Christen Sveaas Art Foundation: The Travel Bureau, Selected by Paulina Olowska
Paulina Olowska reveals the true nature of a gallery as a travel bureau, where works of art are portals into a myriad destinations imagined by artists.
Her installation of works from the Christen Sveaas Art Foundation is inspired by Orbis, the largest and longest running travel agency in Poland. Founded in 1920, its offices, staff and famously alluring posters offered prospective travellers a dream of escape. Olowska thinks of painting as ‘a beautiful metaphor for travel itself, a longing for a place.’
Olowska’s multifaceted practice embraces all the arts from painting to graphics, stage and costume design, performance and activism. Her monumental figurative paintings celebrate modern women pictured in magazine style poses against backdrops of utopian scenarios.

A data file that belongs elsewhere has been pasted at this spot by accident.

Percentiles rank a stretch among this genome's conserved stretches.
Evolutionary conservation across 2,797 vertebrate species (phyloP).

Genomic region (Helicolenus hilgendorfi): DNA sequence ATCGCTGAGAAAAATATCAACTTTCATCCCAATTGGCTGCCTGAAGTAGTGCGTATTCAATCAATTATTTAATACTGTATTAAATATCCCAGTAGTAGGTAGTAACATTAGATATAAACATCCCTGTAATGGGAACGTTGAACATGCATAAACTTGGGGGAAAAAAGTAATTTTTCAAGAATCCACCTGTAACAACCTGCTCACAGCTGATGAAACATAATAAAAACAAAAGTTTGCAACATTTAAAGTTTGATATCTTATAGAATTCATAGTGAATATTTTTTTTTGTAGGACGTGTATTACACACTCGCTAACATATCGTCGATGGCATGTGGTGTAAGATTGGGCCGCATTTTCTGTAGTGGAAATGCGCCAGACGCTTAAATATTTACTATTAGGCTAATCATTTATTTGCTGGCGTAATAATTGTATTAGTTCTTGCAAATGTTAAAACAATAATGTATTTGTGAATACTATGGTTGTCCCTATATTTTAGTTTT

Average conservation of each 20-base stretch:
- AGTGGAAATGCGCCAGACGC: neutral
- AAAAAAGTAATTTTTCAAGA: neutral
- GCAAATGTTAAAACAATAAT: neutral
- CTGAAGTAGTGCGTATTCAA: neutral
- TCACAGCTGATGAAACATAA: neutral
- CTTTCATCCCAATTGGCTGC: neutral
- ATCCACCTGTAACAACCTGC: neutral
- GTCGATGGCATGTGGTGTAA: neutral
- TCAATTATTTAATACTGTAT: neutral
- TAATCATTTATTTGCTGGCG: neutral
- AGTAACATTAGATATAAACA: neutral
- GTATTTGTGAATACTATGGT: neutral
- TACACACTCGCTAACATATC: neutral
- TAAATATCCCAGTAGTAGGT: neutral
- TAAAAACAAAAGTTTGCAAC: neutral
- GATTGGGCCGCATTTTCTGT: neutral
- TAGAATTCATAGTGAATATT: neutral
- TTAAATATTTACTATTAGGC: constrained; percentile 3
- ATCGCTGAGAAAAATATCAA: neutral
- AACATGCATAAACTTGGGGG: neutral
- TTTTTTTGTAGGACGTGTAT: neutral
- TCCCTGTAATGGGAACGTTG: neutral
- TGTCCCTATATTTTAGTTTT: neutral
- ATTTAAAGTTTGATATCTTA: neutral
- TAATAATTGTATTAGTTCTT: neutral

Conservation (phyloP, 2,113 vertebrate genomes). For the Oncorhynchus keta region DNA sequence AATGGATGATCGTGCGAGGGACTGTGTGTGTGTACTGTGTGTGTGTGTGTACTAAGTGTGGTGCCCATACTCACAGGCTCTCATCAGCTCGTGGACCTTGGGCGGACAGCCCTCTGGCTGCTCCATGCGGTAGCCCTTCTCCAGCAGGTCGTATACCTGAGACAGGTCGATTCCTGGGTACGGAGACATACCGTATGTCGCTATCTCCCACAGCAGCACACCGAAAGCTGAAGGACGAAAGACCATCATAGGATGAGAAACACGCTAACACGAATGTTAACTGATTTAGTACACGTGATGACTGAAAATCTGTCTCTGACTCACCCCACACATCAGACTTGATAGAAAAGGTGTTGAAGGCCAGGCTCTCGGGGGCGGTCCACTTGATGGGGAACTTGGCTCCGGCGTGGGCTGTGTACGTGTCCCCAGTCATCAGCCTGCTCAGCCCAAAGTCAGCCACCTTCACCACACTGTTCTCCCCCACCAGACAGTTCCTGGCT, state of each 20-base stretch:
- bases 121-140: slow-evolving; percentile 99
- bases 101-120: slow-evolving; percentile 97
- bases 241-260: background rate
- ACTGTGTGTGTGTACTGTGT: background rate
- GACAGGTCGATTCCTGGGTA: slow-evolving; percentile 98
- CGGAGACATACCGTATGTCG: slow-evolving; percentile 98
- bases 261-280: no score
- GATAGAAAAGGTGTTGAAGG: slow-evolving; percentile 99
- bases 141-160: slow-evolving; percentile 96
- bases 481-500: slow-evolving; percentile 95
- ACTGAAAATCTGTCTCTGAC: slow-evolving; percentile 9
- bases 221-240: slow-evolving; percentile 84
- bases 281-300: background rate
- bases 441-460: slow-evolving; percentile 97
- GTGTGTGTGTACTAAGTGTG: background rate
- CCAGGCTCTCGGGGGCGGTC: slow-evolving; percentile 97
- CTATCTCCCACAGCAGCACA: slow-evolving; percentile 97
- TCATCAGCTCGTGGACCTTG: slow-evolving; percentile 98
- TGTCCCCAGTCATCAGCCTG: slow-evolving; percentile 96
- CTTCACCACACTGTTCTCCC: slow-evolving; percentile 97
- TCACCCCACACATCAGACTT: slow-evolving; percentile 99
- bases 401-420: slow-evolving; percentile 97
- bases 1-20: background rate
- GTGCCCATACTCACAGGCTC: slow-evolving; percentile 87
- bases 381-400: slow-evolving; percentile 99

Some works in this display, such as Rodney Graham’s bed-bound newspaper reader imagine only the possibility of travel, while others such as Brian Alfred’s collage of the iconic Hollywood sign picture a horizon of desire. Marina Abramović riding a white stallion, or Pierre et Gilles dressed as cosmonauts are among those artists who have already set off on their journey. Idyllic and fantastical destinations include the plein air paintings of the Norwegian countryside by Thore Heramb and Oluf Wold-Torne; Rosson Crow’s epic Californian desertscape, populated with electric pink cacti; and Hurvin Anderson’s sun parasols redolent of white sandy beaches. There is also the pure joy of arrival with Berta Fischer’s exuberant Plexiglas floating off the wall; or the darkness of disorientation with Caragh Thuring’s surreal nightscape. An interview with Olowska and images of every work can be found in The Travel Bureau catalogue available from the bookshop.